The North-west Passage through Canada’s northern islands (I said that bit about the islands because Uncle Sam thinks these are international waters) is now open, and, sure enough, where there is a new place to sail, along come the cruise ships. Or at least, along comes the Crystal Serenity, a smallish cruise ship owned by Crystal Cruises. With 1000 passengers and 600 crew, it sailed into the 400-person hamlet of Ulukhaktok on August 26th, its first scheduled stop in Canada. The CBC reported that “In order not to overwhelm the small community, every two hours 150 to 200 passengers will be shuttled off the ship in inflatable boats and brought into Ulukhaktok.” So, people…Here’s the plan: approximately every two hours, a number of people equal to half your population will arrive via Zodiac, to stand around and gawk at you, and this will go on with a fresh group of gawkers every two hours all day. Sounds like fun? Now the citizens of Ulukhaktok get to experience what it is like to be specimens in a zoo.
When the ship proceeded to its second port of call, the somewhat larger small settlement of Cambridge Bay, CBC reported that many of the Inuit artists hoping to make some substantial sales were disappointed. About 85% of the passengers on board are American, and US law prohibits the importation of seal products or ivory (narwhale, walrus), two of the main materials used in Inuit arts. Sales were not being made. While the cruise line seems to have tried to be sensitive to its potential impacts on the residents, and while the strange regulations by the US Department of Fish and Game were not its doing, I predict that Canada’s northern communities are going to see lots of disappointment as the country is ‘developed’ in coming warmer years. We actually could learn from what has happened in other developing countries impacted by globally driven economic development including mass tourism. But I predict we won’t. We will rape the land and the sea, and sere the peoples’ souls.
The rate of warming
But I was talking about climate. The Guardian, commenting at the end of August on the July record warmth, quoted NASA as reporting that the current rate of warming is the most rapid for the last 1000 years and then going still further. Using data from NOAA, NASA scientists were able to compare the rate of warming over the past 30 years to the average rate per 5000 years during deglaciations in the Pleistocene. The rate appears to be about 10 times faster at present, with the warming projected for this century some 20 times greater than in a typical Pleistocene warming period. The Guardian also reported that Gavin Schmidt, Director of NASA’s Goddard Institute for Space Studies, had recently stated that in his view the aspirational 1.5oC limit discussed in Paris is already almost beyond our capacity to achieve, because of the rate at which we continue to burn fossil fuels. We definitely live in interesting times.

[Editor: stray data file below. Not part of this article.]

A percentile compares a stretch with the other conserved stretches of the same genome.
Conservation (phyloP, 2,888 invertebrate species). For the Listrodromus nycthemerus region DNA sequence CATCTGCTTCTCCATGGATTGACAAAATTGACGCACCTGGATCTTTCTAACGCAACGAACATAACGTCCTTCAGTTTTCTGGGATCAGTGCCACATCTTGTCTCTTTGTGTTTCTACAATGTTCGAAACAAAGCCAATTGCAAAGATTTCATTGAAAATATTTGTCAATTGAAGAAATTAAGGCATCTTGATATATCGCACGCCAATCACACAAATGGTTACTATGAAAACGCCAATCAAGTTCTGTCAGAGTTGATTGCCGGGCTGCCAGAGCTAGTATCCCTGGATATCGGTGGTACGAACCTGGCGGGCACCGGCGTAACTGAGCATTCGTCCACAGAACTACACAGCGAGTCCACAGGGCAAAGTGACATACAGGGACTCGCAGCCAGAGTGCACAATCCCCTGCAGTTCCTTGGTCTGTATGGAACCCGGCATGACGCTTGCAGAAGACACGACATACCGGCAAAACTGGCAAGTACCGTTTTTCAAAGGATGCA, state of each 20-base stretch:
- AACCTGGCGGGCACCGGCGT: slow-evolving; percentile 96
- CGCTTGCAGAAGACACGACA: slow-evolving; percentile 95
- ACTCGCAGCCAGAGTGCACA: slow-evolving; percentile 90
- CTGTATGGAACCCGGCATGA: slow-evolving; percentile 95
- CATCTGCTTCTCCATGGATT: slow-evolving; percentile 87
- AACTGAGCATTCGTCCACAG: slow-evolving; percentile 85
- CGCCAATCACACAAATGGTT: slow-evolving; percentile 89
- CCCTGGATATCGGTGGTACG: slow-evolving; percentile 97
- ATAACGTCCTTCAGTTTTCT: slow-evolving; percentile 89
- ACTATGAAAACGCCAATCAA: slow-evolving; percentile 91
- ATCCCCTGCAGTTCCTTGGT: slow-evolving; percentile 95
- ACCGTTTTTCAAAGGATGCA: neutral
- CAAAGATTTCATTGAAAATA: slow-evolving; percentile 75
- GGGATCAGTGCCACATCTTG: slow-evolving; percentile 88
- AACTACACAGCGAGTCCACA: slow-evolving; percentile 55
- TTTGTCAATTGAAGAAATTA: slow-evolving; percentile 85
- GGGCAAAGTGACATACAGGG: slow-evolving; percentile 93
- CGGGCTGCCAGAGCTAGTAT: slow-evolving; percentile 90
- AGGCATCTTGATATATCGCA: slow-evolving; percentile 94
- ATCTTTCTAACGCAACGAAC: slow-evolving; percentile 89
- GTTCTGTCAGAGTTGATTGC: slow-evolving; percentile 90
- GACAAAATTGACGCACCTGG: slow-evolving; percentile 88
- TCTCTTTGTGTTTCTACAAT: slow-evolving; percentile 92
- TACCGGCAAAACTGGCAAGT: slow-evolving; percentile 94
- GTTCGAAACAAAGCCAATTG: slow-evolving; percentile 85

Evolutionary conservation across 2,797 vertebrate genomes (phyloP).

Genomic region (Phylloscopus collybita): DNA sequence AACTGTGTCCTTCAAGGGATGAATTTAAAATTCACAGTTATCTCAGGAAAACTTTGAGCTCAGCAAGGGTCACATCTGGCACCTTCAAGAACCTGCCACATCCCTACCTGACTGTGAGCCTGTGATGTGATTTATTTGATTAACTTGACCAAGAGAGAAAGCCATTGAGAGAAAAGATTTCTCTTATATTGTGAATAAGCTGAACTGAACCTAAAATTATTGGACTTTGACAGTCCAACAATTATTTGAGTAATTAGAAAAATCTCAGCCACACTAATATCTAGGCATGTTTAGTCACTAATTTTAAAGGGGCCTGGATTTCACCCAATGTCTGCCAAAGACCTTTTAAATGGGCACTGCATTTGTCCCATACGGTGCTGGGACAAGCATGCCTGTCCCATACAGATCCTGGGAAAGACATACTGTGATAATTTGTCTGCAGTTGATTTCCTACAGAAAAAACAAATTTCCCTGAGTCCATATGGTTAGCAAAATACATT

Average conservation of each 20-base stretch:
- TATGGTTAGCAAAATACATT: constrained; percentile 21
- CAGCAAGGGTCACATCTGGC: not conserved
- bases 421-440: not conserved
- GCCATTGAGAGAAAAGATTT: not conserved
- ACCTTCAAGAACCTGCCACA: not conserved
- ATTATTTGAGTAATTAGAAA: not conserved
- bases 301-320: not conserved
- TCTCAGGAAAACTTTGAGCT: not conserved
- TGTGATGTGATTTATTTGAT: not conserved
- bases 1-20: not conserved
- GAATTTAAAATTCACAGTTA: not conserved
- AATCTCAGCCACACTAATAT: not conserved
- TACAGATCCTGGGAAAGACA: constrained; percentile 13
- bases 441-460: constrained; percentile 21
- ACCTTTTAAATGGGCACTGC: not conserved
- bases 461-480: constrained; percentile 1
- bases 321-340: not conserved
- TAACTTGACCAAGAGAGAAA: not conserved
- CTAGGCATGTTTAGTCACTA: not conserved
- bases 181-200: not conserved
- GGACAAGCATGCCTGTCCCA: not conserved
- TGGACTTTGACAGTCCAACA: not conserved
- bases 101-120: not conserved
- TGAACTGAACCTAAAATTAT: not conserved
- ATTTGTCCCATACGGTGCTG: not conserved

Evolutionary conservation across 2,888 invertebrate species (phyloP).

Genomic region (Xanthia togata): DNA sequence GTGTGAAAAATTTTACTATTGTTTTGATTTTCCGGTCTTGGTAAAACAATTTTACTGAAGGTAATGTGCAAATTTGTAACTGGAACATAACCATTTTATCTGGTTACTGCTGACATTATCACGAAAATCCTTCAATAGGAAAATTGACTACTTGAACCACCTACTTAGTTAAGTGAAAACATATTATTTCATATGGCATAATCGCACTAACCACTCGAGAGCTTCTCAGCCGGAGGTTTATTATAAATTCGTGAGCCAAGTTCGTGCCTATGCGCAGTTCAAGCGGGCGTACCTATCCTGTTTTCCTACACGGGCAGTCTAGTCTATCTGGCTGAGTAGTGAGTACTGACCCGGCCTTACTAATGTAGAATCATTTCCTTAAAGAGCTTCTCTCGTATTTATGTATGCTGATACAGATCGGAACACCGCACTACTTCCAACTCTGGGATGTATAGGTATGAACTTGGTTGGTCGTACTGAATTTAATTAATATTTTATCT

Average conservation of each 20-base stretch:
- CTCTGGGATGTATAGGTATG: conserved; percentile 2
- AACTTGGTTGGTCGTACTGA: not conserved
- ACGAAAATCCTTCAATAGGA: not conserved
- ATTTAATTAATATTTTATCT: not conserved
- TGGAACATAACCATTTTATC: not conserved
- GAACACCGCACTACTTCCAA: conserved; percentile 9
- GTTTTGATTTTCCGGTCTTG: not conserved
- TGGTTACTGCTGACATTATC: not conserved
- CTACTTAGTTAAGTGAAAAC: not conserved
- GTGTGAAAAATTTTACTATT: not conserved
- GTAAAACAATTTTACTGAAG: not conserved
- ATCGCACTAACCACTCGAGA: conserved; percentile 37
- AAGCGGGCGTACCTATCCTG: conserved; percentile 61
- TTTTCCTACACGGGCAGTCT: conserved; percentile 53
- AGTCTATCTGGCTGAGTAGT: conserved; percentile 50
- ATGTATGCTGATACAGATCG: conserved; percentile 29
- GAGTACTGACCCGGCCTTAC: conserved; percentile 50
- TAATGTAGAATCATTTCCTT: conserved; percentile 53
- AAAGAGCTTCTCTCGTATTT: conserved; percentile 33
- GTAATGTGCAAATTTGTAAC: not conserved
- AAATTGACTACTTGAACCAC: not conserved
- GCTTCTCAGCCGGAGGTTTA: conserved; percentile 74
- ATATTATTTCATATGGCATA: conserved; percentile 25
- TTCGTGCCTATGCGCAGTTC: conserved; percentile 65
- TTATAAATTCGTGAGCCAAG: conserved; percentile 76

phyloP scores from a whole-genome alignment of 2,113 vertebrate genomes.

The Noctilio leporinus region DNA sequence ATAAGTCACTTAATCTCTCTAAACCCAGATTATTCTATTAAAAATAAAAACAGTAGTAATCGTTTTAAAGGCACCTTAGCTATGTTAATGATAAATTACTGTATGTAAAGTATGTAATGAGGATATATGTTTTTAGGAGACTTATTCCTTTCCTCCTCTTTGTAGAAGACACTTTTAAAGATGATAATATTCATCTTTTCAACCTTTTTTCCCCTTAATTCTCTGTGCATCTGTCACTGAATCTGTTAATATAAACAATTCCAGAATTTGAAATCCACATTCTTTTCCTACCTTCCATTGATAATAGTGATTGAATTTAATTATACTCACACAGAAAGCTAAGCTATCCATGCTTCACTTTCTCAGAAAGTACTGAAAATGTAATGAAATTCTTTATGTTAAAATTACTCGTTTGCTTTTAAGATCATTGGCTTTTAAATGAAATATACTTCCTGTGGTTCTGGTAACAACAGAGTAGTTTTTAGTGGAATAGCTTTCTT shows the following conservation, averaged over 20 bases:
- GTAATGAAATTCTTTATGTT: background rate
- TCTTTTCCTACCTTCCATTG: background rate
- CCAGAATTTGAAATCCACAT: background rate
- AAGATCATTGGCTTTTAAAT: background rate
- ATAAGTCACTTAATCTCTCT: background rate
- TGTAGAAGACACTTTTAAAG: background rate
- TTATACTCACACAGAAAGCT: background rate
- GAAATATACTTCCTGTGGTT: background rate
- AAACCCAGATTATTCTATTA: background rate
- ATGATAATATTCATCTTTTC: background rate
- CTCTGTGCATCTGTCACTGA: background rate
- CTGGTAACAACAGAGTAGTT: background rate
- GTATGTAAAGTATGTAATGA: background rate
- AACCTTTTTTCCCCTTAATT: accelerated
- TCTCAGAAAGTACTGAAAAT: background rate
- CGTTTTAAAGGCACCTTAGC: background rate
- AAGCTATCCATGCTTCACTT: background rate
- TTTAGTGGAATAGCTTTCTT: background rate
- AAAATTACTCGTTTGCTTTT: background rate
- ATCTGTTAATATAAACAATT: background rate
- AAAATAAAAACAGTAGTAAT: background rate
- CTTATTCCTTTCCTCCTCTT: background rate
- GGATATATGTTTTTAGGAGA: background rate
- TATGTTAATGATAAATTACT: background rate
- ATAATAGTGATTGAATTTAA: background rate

Earlier in August, the Washington Post had reported a new step in clarifying what has been happening to sea level. The headline reported that “sea level is not just rising – it is worse than that” but the article dealt with a paper published 10th August in Scientific Reports by John Fasullo, National Center for Climate Research, Univ of Colorado, and two colleagues. Fasullo’s paper helps clear up a paradox – we know that the amount of heat in the oceans is increasing and that glaciers are melting at an increasing rate, yet our most sensitive measurement of sea level rise suggests its rate has decreased since 1992! In late 1992, with the launch of the TOPEX/Poseidon satellite, it became possible to measure sea level, at any point on the ocean surface with millimeter accuracy using radar altimetry. But examination of these measurements taken over the two decades since reveals a declining rate of sea level rise.
While climate deniers may have loved this confusion, Fasullo’s paper reveals the paradox to be due to the cooling effects of the Mount Pinatubo eruption in 1991. The particulates sent skyward shaded and cooled the Earth; once they fell back to earth, temperatures bounced back up, and the consequent sea level rise starting in 1992 was also rapid. Warming, in the sense of delivery of heat to the planet, was continuous through this period, but the temperature response was a rapid jump as particulate clouds dispersed, followed by a slower subsequent increase, in step with the delivery of heat. Because the radar altimetry data missed the cooling that followed the eruption, the high initial rates of sea level rise measured were assumed to be ‘normal’. Sea level is currently rising at a rapid, and an increasing rate. If Pinatubo had not erupted that pattern would have been evident in the new radar altimetry data. So long as we are spared another Pinatubo-sized eruption to again distort things, the acceleration of sea level rise should become evident in the data stream in about another 10 years. Until then the acceleration is masked by Pinatubo. I predict, of course, that denialists will not bother to read Fasullo’s paper.